Salmonella Sickens Scores of Students at New Hampshire School

Over 50 middle school children in Salem, New Hampshire have been sickened with <"">Salmonella poisoning and students continue to fall ill, missing school because of the dangerous, sometimes deadly, pathogen. The unusually high incidence of absences prompted the state’s Department of Health and Human Services to start an investigation on Monday, said The Eagle Tribune.

Officials at Woodbury Middle School contacted the state health department, advising them that approximately 50 children were absent over illness. The health department confirmed, via stool sampling, that the students were infected with the Salmonella pathogen, said The Eagle Tribune. A total of 69 children were absent from school yesterday, according to the paper, an increase of 15 students since Monday.

Salmonella can cause serious and sometimes fatal infections in young children, frail or elderly people, and others with weakened immune systems. Healthy persons infected with Salmonella often experience fever, diarrhea (which may be bloody), nausea, vomiting, and abdominal pain within 12 to 72 hours of contamination. Generally, the illness lasts a week, but, in some, hospitalization is required because the infection may have spread to the blood stream and other body sites, producing more severe illnesses such as arterial infections (i.e., infected aneurysms), endocarditis, and arthritis. Without treatment, severe cases of Salmonellosis can result in death. Unfortunately, some Salmonella bacteria are resistant to antibiotics, largely due to the use of antibiotics to promote the growth of feed animals.

Salmonella is usually found in food contaminated with animal feces and is a group of bacteria that passes from the feces of people or animals to other people or animals, causing contamination when food is improperly stored or handled and when preparers do not wash their hands or sanitize implements involved in food storage.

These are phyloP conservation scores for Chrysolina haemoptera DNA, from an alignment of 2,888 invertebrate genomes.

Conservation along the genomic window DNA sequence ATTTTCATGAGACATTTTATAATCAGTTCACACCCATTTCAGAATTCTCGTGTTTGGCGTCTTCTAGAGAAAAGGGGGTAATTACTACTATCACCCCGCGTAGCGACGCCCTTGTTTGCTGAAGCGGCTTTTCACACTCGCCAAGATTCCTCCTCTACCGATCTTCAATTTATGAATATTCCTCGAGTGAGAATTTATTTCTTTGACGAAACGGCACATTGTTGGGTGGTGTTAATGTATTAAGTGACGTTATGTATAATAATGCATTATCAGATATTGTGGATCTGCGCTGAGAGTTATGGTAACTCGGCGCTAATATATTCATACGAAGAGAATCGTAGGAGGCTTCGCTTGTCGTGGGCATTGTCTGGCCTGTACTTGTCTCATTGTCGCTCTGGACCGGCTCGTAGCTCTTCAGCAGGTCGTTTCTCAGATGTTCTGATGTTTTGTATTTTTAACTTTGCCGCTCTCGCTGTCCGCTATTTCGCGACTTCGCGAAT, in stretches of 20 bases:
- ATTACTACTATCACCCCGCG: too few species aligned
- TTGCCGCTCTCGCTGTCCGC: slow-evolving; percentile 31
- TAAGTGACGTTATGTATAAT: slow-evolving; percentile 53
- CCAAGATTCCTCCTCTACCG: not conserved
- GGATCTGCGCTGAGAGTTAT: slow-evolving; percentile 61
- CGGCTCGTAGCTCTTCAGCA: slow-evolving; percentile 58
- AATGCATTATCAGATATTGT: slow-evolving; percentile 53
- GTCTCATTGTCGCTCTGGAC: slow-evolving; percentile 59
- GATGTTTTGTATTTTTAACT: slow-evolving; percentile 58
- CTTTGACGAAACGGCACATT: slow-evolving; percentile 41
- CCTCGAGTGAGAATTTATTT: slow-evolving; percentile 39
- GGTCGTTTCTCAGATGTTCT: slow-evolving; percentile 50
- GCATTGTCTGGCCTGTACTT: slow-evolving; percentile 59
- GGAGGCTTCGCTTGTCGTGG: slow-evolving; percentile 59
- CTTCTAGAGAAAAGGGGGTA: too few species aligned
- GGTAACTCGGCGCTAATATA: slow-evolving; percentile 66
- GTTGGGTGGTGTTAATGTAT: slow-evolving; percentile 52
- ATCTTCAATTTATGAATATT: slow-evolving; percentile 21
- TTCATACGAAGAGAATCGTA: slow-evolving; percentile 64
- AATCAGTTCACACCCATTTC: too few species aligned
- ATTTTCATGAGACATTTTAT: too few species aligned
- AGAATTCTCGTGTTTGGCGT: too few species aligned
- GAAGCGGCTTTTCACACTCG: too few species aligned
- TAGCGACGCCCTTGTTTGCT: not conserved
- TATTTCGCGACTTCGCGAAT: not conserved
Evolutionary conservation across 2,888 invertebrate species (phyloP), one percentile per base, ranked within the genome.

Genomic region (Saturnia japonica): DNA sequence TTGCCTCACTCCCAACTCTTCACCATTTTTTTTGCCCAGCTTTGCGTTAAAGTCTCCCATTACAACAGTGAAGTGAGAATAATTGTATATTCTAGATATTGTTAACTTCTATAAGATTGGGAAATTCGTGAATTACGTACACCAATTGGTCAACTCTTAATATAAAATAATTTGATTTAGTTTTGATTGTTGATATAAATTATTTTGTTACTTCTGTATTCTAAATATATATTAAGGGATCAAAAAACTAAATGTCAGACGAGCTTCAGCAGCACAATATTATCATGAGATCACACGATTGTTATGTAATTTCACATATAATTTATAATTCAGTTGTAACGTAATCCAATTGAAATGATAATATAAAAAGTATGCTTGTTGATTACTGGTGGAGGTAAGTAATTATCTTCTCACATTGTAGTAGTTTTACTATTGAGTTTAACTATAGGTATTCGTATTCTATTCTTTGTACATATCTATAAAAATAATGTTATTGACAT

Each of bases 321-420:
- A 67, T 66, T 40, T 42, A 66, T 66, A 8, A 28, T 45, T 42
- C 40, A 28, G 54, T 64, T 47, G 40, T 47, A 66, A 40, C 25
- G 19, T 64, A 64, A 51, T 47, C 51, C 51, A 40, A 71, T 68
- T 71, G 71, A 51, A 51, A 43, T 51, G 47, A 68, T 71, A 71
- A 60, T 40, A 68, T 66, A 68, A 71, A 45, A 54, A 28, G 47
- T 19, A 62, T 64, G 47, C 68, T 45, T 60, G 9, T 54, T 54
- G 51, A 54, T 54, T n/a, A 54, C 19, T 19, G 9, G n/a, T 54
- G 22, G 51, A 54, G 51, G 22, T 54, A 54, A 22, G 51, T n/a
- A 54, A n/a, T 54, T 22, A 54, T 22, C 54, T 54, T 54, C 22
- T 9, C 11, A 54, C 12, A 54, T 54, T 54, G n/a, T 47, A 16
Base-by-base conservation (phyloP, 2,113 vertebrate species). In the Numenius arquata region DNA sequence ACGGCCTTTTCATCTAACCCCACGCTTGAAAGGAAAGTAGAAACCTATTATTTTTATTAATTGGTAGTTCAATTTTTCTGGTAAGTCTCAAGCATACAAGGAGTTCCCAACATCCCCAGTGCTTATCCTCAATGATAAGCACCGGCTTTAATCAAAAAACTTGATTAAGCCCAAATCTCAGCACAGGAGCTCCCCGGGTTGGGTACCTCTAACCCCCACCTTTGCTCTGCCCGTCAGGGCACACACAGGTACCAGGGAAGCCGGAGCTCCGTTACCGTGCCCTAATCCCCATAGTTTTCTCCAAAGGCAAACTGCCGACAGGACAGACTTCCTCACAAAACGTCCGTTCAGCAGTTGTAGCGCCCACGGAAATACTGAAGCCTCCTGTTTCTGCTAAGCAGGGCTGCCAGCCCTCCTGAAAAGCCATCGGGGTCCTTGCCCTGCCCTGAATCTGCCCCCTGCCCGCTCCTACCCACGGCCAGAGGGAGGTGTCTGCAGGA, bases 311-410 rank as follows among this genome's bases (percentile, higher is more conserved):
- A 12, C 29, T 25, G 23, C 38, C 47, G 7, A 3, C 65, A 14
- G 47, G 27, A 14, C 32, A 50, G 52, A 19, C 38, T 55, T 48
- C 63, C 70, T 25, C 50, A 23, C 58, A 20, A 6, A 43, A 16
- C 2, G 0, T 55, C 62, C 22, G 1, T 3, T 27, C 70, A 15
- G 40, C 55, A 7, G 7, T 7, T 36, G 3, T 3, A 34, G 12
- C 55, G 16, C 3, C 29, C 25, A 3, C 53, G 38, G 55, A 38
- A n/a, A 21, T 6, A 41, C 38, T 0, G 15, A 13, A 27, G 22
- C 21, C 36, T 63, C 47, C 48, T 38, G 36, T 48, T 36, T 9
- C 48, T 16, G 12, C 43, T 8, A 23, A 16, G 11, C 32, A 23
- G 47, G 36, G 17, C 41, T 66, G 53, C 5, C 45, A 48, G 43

While the investigation into the outbreak continues, it is known that, last week, all of the sick children attended an overnight camp—the Stone Environmental School—said Michael, Delahanty, the Salem Schools’ Superintendent, reported The Eagle Tribune. Health officials have been interviewing infected children and another team has been conducting investigations and interviews at the Stone Environmental School in an attempt to determine the outbreak’s origin, said The Eagle Tribune. One child was hospitalized and it is believed one other student was, as well, said state director of public health, Dr. Jose Montero.

Salmonella is the most frequently reported cause of food-related outbreaks of stomach illness worldwide and Salmonella poisoning can lead to Reiter’s Syndrome, a difficult-to-treat reactive arthritis characterized by severe joint pain, irritation of the eyes, and painful urination. A victim of Reiter’s Syndrome may have already been treated for the initial infection, and it can be weeks before the symptoms of Reiter’s Syndrome become apparent. Reiter’s Syndrome, which can plague its victims for months or years, is said to occur when reactive arthritis is evident and at least one other non-joint area, such as the eyes, skin, or muscles, is affected.

Salmonella poisoning is the culprit in the massive food borne contamination linked to the Peanut Corporation of America’s (PCA) peanuts and peanut products, the multi-state Salmonella poisoning outbreak linked to a variety of SunSprout Enterprises sprouts, tainted spices and other food products from the Union International Food Company, and the emerging and growing pistachio recall linked to Setton Pistachio, to name just some in recent days.

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